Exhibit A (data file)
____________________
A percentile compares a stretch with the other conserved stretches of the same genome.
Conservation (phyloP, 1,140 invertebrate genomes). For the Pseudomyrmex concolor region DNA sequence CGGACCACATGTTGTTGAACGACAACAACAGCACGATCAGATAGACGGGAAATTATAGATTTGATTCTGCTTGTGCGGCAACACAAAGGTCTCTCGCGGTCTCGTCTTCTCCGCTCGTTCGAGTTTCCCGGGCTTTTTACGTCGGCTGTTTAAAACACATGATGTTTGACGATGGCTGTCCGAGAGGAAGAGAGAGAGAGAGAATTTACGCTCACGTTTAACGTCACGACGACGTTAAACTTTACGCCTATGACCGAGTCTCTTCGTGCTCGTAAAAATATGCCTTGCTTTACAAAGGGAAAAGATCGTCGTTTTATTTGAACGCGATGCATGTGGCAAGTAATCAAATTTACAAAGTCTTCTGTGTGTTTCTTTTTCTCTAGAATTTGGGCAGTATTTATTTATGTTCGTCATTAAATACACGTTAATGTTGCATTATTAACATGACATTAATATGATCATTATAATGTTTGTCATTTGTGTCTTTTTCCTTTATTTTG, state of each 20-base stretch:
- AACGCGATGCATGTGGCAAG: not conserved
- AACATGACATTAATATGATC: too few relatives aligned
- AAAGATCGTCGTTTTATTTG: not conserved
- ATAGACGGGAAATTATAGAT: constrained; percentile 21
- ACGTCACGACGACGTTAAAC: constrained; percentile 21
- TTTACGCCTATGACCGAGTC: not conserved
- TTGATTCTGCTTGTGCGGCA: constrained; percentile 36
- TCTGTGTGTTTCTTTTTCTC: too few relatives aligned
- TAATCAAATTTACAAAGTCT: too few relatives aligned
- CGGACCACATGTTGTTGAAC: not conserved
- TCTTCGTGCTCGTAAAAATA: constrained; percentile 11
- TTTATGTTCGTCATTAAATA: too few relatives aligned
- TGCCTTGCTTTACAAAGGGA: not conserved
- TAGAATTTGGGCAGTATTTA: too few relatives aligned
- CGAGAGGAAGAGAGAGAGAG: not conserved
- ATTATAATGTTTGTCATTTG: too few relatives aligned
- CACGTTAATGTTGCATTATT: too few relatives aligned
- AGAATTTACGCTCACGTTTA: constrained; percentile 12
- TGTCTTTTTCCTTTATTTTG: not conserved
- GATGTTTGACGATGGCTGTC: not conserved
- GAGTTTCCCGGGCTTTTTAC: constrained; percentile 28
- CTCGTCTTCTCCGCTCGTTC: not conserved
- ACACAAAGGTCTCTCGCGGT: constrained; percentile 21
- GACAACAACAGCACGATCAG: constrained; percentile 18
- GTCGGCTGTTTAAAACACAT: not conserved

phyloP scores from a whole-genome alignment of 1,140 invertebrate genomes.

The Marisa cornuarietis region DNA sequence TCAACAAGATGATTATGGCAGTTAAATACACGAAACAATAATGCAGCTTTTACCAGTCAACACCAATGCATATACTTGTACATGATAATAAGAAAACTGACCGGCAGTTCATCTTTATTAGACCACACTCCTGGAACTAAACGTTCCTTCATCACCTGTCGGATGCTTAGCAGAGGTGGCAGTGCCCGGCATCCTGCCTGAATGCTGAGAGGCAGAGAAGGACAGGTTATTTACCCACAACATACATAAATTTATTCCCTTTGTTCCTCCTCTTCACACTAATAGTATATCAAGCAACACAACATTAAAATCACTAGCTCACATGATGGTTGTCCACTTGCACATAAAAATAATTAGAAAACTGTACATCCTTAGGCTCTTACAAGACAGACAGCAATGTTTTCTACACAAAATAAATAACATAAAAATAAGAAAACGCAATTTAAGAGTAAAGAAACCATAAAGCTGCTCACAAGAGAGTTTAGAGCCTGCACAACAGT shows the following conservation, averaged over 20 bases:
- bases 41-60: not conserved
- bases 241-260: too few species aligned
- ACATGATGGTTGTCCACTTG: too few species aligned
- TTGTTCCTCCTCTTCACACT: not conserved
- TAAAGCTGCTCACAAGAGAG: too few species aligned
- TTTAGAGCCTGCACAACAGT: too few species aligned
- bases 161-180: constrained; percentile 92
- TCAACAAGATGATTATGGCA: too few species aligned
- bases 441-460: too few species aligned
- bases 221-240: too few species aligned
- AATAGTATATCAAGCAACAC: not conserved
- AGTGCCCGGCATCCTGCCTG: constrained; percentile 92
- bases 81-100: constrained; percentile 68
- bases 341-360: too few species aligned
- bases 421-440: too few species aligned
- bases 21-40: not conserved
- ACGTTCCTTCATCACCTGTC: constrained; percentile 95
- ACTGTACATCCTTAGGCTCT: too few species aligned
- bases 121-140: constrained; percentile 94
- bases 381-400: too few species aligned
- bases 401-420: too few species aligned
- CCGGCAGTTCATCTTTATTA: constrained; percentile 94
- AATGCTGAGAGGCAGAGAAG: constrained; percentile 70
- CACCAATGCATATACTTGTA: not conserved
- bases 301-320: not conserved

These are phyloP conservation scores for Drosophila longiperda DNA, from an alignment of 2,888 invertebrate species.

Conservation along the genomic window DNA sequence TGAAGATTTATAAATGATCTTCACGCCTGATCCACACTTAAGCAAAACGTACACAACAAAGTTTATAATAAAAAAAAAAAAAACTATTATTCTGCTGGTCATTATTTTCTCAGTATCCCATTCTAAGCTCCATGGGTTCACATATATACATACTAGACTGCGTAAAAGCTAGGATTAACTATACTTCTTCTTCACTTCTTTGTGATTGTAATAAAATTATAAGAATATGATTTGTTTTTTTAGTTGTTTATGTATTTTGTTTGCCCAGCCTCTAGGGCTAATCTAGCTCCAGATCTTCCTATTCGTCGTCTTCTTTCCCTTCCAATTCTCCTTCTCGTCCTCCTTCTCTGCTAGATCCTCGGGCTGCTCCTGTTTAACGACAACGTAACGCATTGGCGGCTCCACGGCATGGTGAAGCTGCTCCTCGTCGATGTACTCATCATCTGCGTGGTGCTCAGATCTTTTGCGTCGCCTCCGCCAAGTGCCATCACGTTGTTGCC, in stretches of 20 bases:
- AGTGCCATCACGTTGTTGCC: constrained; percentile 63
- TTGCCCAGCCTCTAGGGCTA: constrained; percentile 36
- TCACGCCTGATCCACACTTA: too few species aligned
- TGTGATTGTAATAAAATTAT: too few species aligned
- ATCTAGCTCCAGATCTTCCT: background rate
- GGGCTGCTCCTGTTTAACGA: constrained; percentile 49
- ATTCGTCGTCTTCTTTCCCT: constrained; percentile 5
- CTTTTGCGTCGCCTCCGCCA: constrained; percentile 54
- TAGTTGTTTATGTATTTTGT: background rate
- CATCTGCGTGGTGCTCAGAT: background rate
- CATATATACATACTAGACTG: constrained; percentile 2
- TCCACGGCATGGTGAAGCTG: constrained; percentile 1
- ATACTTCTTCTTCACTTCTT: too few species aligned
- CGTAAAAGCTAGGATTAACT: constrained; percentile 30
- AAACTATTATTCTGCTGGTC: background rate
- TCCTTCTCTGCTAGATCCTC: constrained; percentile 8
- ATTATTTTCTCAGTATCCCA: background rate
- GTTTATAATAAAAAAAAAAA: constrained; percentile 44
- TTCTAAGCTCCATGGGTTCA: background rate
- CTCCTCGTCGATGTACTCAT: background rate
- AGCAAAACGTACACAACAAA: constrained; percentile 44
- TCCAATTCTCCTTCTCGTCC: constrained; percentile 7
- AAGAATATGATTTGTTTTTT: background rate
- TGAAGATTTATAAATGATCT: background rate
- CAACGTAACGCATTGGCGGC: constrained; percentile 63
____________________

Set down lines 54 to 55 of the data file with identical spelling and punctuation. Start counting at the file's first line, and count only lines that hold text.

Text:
- bases 301-320: not conserved

These are phyloP conservation scores for Drosophila longiperda DNA, from an alignment of 2,888 invertebrate species.